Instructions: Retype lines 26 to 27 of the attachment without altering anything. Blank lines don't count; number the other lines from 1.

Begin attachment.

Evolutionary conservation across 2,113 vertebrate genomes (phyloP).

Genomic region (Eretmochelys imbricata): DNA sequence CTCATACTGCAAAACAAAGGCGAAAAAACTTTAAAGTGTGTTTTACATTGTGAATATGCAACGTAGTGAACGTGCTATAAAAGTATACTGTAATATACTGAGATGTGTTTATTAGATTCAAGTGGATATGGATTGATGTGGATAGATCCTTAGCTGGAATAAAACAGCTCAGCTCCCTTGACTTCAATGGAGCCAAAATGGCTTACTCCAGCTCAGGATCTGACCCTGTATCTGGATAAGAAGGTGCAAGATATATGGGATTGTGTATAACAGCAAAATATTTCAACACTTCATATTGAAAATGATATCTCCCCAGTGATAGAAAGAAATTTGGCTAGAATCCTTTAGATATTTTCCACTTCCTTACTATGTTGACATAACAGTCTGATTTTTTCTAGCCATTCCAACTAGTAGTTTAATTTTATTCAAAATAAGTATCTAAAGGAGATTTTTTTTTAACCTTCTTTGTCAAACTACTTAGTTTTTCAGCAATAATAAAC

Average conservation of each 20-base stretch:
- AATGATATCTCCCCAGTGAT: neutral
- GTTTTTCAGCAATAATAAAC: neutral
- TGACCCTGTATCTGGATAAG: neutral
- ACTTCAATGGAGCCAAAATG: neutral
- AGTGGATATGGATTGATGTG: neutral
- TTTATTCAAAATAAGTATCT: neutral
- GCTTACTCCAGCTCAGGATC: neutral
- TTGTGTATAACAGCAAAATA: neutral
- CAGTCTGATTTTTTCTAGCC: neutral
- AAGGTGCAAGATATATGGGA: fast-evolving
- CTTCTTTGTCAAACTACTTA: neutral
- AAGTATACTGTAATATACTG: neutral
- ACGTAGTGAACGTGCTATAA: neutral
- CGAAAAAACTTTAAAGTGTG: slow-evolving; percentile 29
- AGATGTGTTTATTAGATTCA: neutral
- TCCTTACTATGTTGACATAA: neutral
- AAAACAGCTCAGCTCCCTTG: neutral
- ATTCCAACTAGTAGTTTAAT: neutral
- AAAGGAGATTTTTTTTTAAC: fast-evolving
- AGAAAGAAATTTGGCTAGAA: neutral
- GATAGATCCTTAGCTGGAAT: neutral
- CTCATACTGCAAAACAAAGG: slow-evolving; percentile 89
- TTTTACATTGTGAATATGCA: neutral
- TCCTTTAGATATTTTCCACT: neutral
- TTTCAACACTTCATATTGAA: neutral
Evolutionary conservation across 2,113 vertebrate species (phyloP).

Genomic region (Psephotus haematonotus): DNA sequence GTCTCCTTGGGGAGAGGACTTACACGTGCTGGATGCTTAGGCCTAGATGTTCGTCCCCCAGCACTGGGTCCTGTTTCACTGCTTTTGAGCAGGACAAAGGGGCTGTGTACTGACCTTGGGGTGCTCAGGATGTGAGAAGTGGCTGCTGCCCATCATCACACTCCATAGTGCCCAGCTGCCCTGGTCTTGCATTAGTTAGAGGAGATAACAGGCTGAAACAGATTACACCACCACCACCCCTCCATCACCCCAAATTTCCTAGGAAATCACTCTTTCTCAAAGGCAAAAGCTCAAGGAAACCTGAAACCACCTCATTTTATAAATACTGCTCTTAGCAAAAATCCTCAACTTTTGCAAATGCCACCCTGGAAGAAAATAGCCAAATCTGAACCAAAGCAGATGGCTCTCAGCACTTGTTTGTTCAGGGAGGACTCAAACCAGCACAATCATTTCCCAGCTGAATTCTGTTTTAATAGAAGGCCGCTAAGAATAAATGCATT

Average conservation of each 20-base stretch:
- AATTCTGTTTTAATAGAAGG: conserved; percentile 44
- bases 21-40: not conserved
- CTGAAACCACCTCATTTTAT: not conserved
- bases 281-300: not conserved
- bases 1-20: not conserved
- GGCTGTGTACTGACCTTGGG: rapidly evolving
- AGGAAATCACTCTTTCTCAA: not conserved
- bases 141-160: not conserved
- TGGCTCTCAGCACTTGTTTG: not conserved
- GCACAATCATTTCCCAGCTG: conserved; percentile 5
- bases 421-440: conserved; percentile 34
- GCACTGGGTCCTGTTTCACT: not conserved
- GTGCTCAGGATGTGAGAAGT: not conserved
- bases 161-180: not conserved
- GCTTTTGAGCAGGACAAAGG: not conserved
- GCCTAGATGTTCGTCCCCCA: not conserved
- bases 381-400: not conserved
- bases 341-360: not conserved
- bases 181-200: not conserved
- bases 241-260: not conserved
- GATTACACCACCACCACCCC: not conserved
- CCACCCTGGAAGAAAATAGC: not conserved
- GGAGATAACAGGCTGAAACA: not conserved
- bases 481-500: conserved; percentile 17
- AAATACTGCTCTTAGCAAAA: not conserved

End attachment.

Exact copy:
- TTTTACATTGTGAATATGCA: neutral
- TCCTTTAGATATTTTCCACT: neutral